Pomona Professor Leonard Pronko Retires After 57 Years

Leonard Pronko first came
to Pomona College in 1957 when they needed a new adjunct professor of French language
and literature. Since then, Pronko—the epitome of a Renaissance man—has taught Spanish, Italian, acting, theater
history, and Kabuki theater courses. He has directed numerous plays, traveled
around the world, published numerous books and dissertations, and performed in operas. He helped bring
theater of the absurd and Kabuki to the United States, and he received the Pomona College Wig Distinguished Professor Award twice—as well as the Order of the Sacred Treasure from the government of Japan. 

When Sam Gold PO ’11 took his first class with Pronko, he was inspired by Pronko’s incredible depth of knowledge. 

“I thought, ‘This is what college is about,'”Gold said. “We would sit and listen as Leonard would make the most insightful comments on his works. Yet it seemed like everything was he said was made up on the spot. It was phenomenal.”

In celebration of his 57 years of work at Pomona and in recognition of his retirement, the Department of Theatre and Dance is hosting a community event entitled “Theatrical Journeys: Arrivals and Departures.” Gold and professor Thomas Leabhart will hold a discussion in Seaver Theatre on May 2 from 2:30 p.m. to 3:30 p.m. Both Leabhart and Gold—who is now a working actor, writer, and puppeteer—will speak with Pronko about his career, as well as the theater world that students and younger actors like Gold will enter if they choose to pursue careers in the field.

Pronko first began acting at a
young age, and knew he wanted to continue the art throughout the rest of his
life. However, when he first went to college, Pronko decided to study languages
to develop skills for a career in academia. During this time, he also
performed in plays, studied music, and sang with the New Orleans Opera
Company while pursuing his Ph.D. at Tulane University. 

While Pronko was on a fellowship in
France, an old classmate recommended him to teach at Pomona. After a casual dinner with a Pomona English professor on sabbatical in France, he was offered the job and soon departed for Claremont.

Set on devoting all his research to
theater, Pronko took advantage of the numerous resources available to him and the relatively painless academic publishing world of the early 1960s. His first publication in
1962 was based on research of French absurdist plays he saw on his yearly
summer visits to Mexico. The book sparked a movement and made the genre popular within the United States. 

Avant-Garde was quite a success because
it got reviewed by The New York Times on page 1 of the book review section along with another book, The Theatre of
the Absurd
, that came out at the same time,” Pronko said.

For Pronko’s first sabbatical,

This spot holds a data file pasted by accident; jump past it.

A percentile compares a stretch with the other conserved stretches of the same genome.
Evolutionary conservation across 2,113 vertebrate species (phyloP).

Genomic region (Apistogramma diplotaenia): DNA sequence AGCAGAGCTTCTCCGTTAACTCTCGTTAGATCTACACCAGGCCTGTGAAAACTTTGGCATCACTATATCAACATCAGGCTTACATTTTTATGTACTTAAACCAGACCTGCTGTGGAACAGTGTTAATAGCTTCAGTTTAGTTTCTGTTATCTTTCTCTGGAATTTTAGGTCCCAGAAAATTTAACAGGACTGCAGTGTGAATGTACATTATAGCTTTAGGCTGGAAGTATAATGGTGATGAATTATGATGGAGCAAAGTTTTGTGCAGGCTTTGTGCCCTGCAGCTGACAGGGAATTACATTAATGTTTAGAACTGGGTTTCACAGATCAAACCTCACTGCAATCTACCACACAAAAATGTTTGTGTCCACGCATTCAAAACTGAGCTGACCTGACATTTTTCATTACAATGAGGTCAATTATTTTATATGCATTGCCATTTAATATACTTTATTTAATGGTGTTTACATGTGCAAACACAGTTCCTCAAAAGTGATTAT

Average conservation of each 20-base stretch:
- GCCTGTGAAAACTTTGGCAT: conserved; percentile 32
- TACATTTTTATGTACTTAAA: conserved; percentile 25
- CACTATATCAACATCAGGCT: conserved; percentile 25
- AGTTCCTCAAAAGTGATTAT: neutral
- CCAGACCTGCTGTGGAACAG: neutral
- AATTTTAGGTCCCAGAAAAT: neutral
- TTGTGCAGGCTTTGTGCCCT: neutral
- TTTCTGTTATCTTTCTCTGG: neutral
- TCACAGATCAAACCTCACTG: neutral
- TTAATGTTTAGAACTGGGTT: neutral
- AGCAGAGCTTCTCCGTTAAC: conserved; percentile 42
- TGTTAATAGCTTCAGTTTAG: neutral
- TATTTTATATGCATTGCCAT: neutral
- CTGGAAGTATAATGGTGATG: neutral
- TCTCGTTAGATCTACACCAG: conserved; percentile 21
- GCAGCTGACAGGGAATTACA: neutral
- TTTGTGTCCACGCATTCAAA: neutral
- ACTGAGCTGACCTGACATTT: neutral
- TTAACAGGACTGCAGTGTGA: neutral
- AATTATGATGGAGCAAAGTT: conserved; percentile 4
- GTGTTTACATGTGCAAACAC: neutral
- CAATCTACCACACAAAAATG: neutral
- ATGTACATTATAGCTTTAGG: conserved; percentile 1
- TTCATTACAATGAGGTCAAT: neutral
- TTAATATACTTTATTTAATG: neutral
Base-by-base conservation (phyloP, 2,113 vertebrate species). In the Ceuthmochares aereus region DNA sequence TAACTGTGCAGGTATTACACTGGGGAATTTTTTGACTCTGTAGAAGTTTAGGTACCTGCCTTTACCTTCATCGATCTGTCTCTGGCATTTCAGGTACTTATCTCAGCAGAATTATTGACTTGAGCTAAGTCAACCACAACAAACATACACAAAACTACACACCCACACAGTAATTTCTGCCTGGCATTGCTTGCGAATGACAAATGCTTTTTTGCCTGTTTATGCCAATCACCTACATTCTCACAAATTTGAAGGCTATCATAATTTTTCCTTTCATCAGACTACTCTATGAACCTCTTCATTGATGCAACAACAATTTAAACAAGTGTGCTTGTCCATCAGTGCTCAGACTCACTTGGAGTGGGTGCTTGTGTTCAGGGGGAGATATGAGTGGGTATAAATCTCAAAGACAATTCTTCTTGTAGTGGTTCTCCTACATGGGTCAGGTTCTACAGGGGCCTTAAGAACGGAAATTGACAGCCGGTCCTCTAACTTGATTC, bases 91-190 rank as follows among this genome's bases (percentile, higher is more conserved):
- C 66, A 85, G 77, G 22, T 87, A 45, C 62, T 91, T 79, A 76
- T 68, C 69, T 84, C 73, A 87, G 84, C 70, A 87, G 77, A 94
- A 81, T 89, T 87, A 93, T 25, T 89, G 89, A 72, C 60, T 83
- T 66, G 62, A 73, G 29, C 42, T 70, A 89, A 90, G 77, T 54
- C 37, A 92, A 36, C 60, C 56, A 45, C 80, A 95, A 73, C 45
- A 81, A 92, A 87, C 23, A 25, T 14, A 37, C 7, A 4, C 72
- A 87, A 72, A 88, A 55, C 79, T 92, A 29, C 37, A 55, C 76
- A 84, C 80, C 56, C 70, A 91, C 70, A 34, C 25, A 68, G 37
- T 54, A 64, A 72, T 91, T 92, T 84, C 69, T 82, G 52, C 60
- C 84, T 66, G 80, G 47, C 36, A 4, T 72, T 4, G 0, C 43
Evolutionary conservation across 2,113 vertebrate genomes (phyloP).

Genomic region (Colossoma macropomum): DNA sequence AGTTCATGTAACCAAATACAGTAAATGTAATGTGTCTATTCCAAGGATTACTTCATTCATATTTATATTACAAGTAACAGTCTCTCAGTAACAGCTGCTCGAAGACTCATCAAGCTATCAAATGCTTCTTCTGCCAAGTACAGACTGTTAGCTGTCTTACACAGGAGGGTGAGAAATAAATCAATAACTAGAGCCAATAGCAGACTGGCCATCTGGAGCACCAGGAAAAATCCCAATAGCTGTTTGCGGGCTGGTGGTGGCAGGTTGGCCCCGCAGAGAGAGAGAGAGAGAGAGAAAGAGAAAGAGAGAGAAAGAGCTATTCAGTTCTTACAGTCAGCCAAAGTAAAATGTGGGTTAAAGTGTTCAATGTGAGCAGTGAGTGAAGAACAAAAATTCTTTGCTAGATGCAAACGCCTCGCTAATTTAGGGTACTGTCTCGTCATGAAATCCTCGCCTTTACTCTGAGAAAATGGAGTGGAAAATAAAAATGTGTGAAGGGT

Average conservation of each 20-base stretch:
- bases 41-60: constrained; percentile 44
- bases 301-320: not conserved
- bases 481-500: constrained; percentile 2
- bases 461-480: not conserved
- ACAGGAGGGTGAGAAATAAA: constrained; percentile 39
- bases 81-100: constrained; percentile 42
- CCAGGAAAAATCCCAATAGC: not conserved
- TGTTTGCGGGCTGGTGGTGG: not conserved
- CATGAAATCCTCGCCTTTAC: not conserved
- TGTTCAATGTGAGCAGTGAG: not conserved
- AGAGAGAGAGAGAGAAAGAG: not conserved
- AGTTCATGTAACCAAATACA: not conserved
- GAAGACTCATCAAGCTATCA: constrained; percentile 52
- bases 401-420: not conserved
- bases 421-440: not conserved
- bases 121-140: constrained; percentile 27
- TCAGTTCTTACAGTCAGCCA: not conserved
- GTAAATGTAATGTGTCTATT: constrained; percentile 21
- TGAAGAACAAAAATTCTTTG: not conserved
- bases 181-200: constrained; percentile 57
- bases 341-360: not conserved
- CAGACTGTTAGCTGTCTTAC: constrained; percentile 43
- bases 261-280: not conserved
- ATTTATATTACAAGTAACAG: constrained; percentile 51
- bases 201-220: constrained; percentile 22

he traveled around the world on a Guggenheim Fellowship to study Eastern
theater’s influence on the West. After traveling to Japan, Hong Kong, Taiwan,
the Philippines, Bali, Vietnam, India, Iran, Egypt, Rome, and Paris, Pronko
wrote his most well-known book, Theatre
East and West
, about the importance of “total” theater and what the West can
learn from Eastern theater.

While in Japan, Pronko fell in love with Kabuki
theater and decided to put on some of the first performances of the art in the
United States. Generally known for its elaborate drama and makeup, Kabuki is a classical Japanese art form that blends dance and drama.

Pronko called his first show a form of “creative Kabuki” because
he was not yet trained and thus provided his own interpretation of the practice. He
later traveled back to Japan and became the first non-Japanese trained in
Kabuki at the National Theatre of Japan. Pronko went on to direct productions at Pomona and professional theaters across the United States, receiving great acclaim for his work.

Over the next 40 years, Pronko
continued to teach a diversity of subjects at Pomona. Although he began putting on productions at Pomona in the 1960s, he did not officially join the theater department until 1984, when he became its chair.

“One thing that has been
great about teaching at Pomona is its interest in interdepartmental things and
doing things across disciplines,” Pronko said. “I could work in three different departments
like Asian studies, languages, and theater at once, which let me be free to
reach out in various directions.”

Pronko has been an inspiration and friend for many colleagues and students who have taken courses
with him or acted in his plays over the years.

“Leonard’s influence on the
college as a whole has been tremendous,” Leabhart said. “He is a brilliant scholar, a great
colleague, and a completely civilized person.” 

Gold expressed his admiration for Pronko as a person and as a brilliant, interdisciplinary artist. 

“He is a role model for me in life in general,” Gold said. “If I could have half the career
he has had, I would be very satisfied in my life. He is a generalist now
because he has been a specialist in so many things. Essentially, Pronko has
embodied the platonic ideal of a liberal arts education.”

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